Barbara Burns talks to Alyssa Quint and Amanda Miryem-Khaye Seigel, co-editors of Women on the Yiddish Stage, which was published recently by Legenda.

cover of Women on the Yiddish Stage

BB. For readers who are unfamiliar with Yiddish theatre, can you give us a brief insight into the cultural significance and scope of this theatrical tradition?

AQ. Yiddish theatre enjoyed its greatest prestige during the interwar period when it had freedom to thrive simultaneously in the Second Polish Republic, in Communist Russia, and in the United States. It had outposts across the world, including Argentina, Canada, South Africa, and venues throughout Europe. During this period, besides serving the needs of its Yiddish-speaking audiences, it attracted non-Yiddish speakers to its stages for its avant-garde plays, stagecraft, and engagé theatre. It operated on a transnational level, so that Yiddish plays moved effortlessly across the globe, and contributed to the growth of the entertainment industries in its host countries, especially Broadway and Hollywood.

 
Alyssa Quint (left) and Amanda Miryem-Khaye Seigel (right)

BB. In a Jewish social context that traditionally suppressed or even stigmatized female public performance, how did women manage to challenge taboos and become fully integrated into theatres and opera houses?

AQ. The founder of the first professional theatre troupes, Avrom Goldfaden, was active in the Russian Empire, mostly in Odessa, and he insisted on the integration of women. Without women, Goldfaden knew he could not attract modern audiences (which included Jews) and he could not play the city venues that he himself regularly attended to take in opera. He scouted for talent and found women singing in shops. Others heard about him and sought him out. The women themselves seemed to like the idea of performing, even if they had never been to a theatre. There was of course resistance on the part of women’s families, and Goldfaden used his charms to reassure them that he would take care of their daughters.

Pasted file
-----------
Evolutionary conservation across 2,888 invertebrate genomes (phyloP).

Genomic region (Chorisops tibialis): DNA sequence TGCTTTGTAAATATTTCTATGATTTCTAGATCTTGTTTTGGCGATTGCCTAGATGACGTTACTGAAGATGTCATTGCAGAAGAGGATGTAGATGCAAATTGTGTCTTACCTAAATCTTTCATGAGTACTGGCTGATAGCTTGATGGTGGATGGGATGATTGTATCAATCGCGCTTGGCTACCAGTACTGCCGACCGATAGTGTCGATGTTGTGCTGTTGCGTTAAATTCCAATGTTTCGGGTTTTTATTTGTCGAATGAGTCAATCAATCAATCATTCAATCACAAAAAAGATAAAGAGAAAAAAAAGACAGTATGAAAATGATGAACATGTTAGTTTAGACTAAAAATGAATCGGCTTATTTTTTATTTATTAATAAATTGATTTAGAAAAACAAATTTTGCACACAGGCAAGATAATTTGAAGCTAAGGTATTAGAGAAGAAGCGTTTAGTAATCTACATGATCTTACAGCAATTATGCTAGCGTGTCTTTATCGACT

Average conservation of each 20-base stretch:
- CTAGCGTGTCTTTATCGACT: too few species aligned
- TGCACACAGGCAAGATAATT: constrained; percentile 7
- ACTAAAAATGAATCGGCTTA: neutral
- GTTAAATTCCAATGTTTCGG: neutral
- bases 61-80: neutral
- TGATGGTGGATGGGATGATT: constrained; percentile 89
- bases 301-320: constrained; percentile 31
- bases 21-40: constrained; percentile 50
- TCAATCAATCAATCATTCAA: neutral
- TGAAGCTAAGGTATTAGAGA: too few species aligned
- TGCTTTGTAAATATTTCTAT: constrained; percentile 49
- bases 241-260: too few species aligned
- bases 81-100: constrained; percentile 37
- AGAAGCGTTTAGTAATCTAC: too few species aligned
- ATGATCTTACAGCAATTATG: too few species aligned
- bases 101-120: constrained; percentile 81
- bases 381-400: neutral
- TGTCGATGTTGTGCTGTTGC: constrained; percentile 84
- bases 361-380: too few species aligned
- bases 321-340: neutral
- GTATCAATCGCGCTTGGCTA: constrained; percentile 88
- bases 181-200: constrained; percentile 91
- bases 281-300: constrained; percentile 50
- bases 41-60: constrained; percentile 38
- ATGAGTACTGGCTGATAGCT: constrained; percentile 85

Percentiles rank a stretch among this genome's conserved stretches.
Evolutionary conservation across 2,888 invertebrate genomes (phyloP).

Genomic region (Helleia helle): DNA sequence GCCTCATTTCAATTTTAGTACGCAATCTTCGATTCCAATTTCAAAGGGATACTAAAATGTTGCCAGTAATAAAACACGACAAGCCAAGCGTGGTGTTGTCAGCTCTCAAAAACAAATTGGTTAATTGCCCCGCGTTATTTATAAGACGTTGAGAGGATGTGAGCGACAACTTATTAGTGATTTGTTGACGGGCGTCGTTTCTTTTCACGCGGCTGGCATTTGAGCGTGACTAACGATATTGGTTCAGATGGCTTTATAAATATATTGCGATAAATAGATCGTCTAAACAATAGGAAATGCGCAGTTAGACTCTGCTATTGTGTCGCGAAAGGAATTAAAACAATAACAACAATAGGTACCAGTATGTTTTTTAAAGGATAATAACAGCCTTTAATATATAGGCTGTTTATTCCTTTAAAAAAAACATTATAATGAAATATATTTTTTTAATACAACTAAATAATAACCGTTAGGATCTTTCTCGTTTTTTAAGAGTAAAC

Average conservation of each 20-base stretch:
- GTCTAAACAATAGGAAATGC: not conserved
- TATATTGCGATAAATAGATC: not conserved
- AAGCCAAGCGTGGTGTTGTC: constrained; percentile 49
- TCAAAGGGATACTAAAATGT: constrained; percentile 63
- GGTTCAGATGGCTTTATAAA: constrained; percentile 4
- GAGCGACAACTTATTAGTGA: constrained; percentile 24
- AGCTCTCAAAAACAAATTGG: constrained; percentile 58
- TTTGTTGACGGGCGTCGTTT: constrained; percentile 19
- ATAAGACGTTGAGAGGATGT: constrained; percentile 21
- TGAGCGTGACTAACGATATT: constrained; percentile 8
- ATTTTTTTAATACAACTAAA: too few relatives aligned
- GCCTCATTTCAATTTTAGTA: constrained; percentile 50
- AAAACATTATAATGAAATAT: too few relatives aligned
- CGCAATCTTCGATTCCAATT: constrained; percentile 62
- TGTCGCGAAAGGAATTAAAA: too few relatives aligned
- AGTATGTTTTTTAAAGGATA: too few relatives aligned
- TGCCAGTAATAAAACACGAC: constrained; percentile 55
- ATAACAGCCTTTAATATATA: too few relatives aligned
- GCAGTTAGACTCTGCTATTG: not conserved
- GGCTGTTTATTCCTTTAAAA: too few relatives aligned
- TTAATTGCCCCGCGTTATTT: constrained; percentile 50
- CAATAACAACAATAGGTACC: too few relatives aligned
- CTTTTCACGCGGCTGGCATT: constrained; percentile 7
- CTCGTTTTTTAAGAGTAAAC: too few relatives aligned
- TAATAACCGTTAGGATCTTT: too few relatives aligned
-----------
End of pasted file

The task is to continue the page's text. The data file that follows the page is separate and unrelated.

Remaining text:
The stigma against women faded quickly. It was not a challenge as early as the turn of the century, as East European Jews became more secular and embraced forms of secular culture. The essays in this volume demonstrate other challenges women faced as performers, but they had little to do with Jewish religious norms.

BB. You entitle your introductory chapter ‘A Field is Born’, indicating that academic interest in the pivotal role of women in Yiddish theatre has until recently remained unacknowledged. How did you go about addressing this gap in research and recruiting colleagues for your book project?

AQ. I organized a conference at Columbia University to attract scholars to the question, and it became an interesting encounter between scholars who had not researched women participants and archivists and librarians who insisted that there is a wealth of material in the archives about this subject. Addressing this disconnect was the beginning.

From a 1967 production of Brecht's Mother Courage at the Warsaw Yiddish State Theatre. Muter kurazh un ire kinder was, of course, a translation, but it was performed alongside Mirele Efros (1898), by the turn-of-the-century Russian-American playwright Jacob Gordin, a Yiddish original: a double-bill which says much about the transnational life of Yiddish theatre. Left to right, Seweryn Dalecki, Marian Melman, and Ida Kaminska; photo credit: Franciszek Myszkowski.

BB. Your list of contributors includes artists and performers in addition to established academic researchers. How did this mix of perspectives and expertise enrich your book?

AMKhS. We are thrilled to have such a talented group of contributors. While most are academics, some of us are (also) in the field of Yiddish performance; the two are not mutually exclusive! The book uncovers some fascinating history through primary source research and includes amazing biographies, as well as looking critically at how scholars do (and don’t) represent women’s lives and careers. One unanticipated benefit that emerged during the indexing was some intriguing and unexpected connections between artists that were mentioned in different articles. This shows how small the world is, and at the same time, how much there is to discover.

BB. From the many case studies of extraordinary women from cities across the globe which your book contains, could you single out just one or two, to give us a flavour of these women’s remarkable contributions to Yiddish cultural heritage?